A recent piece in Politico Magazine unearthed the libertarian influence on Laura Ingalls Wilder’s classic book series Little House on the Prairie. This article highlights the various ways the series has been a pathway to debate and discussion of broader sociopolitical topics such as the merits of the free market. More important, the Politico piece implicitly acknowledges that, whether we’re discussing children’s literature, young adult literature, popular literature or classic literature (or anything in between), we cannot separate ideology from texts. Nor should we try, especially as teachers during a national election like the one unfolding in front of us.
Educators have a role in helping students understand how ideology influences the way people think about the world. Although I am an English teacher, I believe helping students come to better understand ideology is essential for all content areas. STEM fields, for example, are far from free of biases and ideological bents, despite popular opinion to the contrary. For instance, statistics teachers should help students understand how ideology helps influence survey questions and how embedding words such as family and patriotism into the universe of possible responses may cause ideology to sway the results.
I like to tell my students that ideology is the belief system that influences how people make sense of the world around them. In my ninth-grade class, we read several books that are frequent fliers on banned book lists, such as Marjane Satrapi’s Persepolis. Banned book lists offer a good starting point for discussions about ideology. My students and I kick off by discussing what texts are commonly on these lists—and which aren’t—and what issues cause a book to be banned and why. Some students always point out that topics like sex and violence result in books being banned. However, reading Shakespeare complicates that equation.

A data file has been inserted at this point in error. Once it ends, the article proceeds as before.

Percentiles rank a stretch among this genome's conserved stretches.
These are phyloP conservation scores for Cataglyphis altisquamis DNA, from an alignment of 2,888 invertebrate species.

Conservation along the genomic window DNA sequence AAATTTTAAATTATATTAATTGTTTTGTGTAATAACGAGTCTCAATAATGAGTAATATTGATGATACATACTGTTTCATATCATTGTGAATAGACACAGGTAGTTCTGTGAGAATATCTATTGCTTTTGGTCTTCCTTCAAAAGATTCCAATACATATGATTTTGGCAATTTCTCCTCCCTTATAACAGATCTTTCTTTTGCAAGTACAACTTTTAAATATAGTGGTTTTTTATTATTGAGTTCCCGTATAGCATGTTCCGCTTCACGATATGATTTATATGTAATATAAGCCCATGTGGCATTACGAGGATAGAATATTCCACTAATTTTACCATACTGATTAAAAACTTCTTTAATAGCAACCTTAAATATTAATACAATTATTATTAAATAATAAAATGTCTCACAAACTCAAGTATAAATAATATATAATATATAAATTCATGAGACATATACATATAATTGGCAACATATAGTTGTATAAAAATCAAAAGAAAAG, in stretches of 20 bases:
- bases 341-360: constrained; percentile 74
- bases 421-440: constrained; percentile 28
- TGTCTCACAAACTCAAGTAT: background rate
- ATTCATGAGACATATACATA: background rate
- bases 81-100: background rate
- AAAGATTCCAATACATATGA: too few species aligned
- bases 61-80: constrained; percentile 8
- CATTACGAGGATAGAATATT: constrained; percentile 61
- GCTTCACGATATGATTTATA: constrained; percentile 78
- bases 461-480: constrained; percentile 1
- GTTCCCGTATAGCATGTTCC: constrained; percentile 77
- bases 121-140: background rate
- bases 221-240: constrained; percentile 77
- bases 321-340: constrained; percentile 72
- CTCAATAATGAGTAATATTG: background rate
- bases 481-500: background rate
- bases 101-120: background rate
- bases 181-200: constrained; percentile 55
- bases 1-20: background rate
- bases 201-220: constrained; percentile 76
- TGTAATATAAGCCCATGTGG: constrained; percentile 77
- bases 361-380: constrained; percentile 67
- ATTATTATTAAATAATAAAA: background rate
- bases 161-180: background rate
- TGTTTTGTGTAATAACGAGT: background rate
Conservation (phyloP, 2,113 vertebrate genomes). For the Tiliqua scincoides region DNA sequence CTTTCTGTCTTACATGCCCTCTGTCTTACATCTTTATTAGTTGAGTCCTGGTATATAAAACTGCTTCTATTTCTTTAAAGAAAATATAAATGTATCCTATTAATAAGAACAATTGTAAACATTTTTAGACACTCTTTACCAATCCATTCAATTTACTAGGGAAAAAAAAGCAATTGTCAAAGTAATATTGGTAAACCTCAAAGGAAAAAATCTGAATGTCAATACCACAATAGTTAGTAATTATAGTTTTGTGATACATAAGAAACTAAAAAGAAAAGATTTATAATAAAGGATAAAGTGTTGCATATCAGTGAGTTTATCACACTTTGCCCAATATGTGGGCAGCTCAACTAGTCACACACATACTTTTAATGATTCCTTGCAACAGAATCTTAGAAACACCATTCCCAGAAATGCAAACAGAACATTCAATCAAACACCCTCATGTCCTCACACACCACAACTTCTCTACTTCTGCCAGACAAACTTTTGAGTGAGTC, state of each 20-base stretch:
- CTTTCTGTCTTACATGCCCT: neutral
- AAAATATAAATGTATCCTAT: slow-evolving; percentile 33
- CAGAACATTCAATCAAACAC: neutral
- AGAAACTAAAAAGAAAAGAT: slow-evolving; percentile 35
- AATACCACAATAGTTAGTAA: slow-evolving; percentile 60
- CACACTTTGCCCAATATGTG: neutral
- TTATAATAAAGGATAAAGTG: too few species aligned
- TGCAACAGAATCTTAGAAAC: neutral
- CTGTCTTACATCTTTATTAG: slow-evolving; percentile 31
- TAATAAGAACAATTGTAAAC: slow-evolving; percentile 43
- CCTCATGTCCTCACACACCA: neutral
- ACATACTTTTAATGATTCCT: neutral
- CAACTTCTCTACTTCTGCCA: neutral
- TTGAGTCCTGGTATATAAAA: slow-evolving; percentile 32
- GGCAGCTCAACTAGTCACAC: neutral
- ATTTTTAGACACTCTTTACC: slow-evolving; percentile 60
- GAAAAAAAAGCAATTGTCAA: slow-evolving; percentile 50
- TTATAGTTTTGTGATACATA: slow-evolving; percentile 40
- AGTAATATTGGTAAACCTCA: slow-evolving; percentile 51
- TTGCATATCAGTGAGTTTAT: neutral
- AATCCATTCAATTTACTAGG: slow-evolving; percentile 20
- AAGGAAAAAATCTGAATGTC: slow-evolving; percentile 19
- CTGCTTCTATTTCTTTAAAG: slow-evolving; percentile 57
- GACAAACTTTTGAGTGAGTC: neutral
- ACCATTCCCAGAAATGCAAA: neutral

My students are always surprised by the innuendos and juvenile humor in Shakespeare’s Romeo and Juliet. “But this is Shakespeare!” some of them gasp. This reaction leads into conversations about why the play is rarely banned. Arguably, Romeo and Juliet deals with as many controversial topics as Satrapi’s text. The difference? Shakespeare is a “classic” writer.
I unpack with my students the ideology behind the term classic. Does it mean old? Somewhat. We then brainstorm what so-called classic texts students are familiar with in order to find common themes among them. Are these texts written by Europeans? Largely, but there are some American writers. Are they all written by males? Not all of them, but certainly women’s representation is lacking. How many authors of color appear on classic lists? Not too many. What about LGBTQ writers? Almost nonexistent. So why is Shakespeare’s coverage of controversial topics OK, but not Satrapi’s? With this conversation, students come to see the ideological forces behind the banning of books.
All curriculum is political. After all, schools are funded by taxpayers and thus tied to the electorate, if only loosely. And all educational decisions are driven by ideology, whether we’re aware of our own ideological foundations or not. If we do not teach students how to understand and address ideology as part of their meaning-making capacities, then we risk allowing them to be socialized into the dominant, hegemonic belief systems that marginalize segments of our population. That is not healthy for our democracy. Helping students understand how ideology influences decisions allows them to be more thoughtful and engaged participants in society. That should be our goal.
Miller teaches ninth-grade English language arts at P.K. Yonge Developmental Research School, the University of Florida’s affiliated K-12 laboratory school. He is also a recipient of the 2016 Teaching Tolerance Award for Excellence in Teaching.